It's quite possible that pow(10.0,2.0) yields something like 99.99999999992543453265 due to rounding and approximation errors. Combined with the fact that floating point to integer conversion yields the number before the decimal point this explains your result of 122 because 99+3=122.

Try using an overload of pow which takes an integer exponent and/or do some proper rounding from float to int. The overload taking an integer exponent might give you the exact result for 10 to the 2nd power.

Edit:

As you pointed out, trying to use the std::pow(double,int) overload also seems to yield a value slightly less 100. I took the time to check the ISO standards and the libstdc++ implementation to see that starting with C++11 the overloads taking integer exponents have been dropped as a result of resolving defect report 550. Enabling C++0x/C++11 support actually removes the overloads in the libstdc++ implementation which could explain why you did not see any improvement.

Anyhow, it is probably a bad idea to rely on the accuracy of such a function especially if a conversion to integer is involved. A slight error towards zero will obviously make a big difference if you expect a floating point value that is an integer (like 100) and then convert it to an int-type value. So my suggestion would be write your own pow function that takes all integers or take special care with respect to the double->int conversion using your own round function so that a slight error torwards zero does not change the result.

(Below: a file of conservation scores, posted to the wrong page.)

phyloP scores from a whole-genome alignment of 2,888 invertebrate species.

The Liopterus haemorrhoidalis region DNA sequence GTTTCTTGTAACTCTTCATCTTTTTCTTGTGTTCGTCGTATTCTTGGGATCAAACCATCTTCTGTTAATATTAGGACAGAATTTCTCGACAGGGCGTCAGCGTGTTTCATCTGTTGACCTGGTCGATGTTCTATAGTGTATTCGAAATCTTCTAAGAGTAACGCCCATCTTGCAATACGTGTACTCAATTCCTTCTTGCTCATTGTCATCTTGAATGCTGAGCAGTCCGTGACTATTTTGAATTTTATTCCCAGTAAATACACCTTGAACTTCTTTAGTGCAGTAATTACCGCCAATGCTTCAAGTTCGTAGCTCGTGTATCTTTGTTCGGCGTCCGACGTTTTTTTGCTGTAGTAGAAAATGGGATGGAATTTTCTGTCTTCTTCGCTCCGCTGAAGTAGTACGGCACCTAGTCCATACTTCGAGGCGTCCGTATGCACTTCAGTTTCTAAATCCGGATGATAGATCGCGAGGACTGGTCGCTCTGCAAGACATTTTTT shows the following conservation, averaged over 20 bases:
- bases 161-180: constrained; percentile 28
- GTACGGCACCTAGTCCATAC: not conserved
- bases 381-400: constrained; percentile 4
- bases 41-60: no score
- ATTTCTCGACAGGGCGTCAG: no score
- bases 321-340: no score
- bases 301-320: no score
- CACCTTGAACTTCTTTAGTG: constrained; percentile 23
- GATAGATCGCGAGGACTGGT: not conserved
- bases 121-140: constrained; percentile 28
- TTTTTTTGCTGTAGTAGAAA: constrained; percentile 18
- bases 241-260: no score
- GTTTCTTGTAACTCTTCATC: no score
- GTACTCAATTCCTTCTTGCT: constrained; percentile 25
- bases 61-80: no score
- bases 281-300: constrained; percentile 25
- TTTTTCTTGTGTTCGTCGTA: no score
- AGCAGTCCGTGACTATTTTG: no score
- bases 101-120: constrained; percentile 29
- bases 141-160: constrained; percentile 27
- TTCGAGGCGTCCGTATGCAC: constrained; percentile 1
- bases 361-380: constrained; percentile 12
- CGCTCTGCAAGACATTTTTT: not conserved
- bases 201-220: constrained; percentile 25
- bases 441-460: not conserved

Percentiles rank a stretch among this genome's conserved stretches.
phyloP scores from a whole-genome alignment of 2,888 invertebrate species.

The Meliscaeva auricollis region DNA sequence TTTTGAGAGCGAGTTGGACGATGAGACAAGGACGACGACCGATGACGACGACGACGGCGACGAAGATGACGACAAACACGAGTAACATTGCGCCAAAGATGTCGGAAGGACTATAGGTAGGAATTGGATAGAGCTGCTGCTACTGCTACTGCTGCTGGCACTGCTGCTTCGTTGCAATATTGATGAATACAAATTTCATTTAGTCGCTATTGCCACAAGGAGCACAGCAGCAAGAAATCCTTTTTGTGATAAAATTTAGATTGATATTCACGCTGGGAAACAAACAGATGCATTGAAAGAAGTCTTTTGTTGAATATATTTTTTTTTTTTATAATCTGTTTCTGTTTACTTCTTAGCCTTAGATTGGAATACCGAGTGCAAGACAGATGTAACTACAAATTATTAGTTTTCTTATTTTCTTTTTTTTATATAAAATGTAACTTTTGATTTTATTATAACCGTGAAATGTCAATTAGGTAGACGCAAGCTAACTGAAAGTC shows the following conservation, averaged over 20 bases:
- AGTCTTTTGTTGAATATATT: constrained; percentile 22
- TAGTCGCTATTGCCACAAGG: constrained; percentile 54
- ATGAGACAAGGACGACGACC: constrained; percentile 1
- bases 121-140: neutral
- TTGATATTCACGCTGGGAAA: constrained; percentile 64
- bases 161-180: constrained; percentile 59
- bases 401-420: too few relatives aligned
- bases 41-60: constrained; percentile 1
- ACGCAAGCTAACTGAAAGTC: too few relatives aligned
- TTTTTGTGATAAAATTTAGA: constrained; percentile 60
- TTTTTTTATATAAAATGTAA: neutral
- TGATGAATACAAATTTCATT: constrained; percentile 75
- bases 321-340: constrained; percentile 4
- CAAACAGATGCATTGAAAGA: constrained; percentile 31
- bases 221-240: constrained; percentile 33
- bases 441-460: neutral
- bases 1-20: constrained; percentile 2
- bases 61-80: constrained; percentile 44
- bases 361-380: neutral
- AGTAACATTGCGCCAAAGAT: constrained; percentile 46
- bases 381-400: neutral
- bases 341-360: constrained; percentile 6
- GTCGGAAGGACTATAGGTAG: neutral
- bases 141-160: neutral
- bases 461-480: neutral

share|improve this answer
1  
Pretty sure the standard allows that cmath functions be defined in the global namespace. Yes, that sucks. –  Konrad Rudolph Apr 6 '13 at 14:01
    
@KonradRudolph: I see no contradiction. The standard certainly does not require implementations to declare the C++ math functions at global scope. Having just a single pow function taking doubles from the C library available in this scope is one possible implementation effect. –  sellibitze Apr 6 '13 at 14:03
1  
Good pow implementations are not implemented with exp(log(base)*power), and they are implemented well enough that pow(10., 2.) returns exactly 100. The problem here is not function resolution or floating-point arithmetic; it is solely quality-of-implementation. –  Eric Postpischil Apr 6 '13 at 21:04
1  
@EricPostpischil: "The problem is not function resolution" -- Well, it seems the "problem" is there because of a couple of reasons together. I personally would not expect a pow(double,double) function to be as accurate as possible. But I expect pow(double,int) to be implemented in a way that pow(10.0,2) exactly yields 100. Obviously, if pow(double,int) was implemented in that way and function resolution picked this function, the OP should have gotten 100 as result. But it seems that his std::pow(double,int) overload is not able to yield exactly 100.0. –  sellibitze Apr 6 '13 at 22:07
1  
@EricPostpischil: Seems to be in C++98, along with std::pow(float, int) and std::pow(long double, int). See lib.c.math. –  tmyklebu Apr 7 '13 at 1:20

Your problem is not a bug in gcc, that's absolutely certain. It may be a bug in the implementation of pow, but I think your problem is really simply the fact that you are using pow which gives an imprecise floating point result (because it is implemented as something like exp(power * log(base)); and log(base) is never going to be absolutely accurate [unless base is a power of e].

share|improve this answer
1  
"unless base is a power of e" ... but you can't even represent e^n accurately as a floating point number, so I don't think "unless" is appropriate here, right? (EDIT: thinking about it, that doesn't invalidate your statement, it's just that it is simply impossible to have a base that is a power of e) –  catchmeifyoutry Apr 6 '13 at 19:23
4  
The result from pow in this question is not imprecise; it is inaccurate. The precision in in the return type is more than enough to return the exact value. –  Eric Postpischil Apr 6 '13 at 21:04
    
I have edited so that is says "accurate" rather than "precise". –  Mats Petersson Apr 11 '13 at 21:42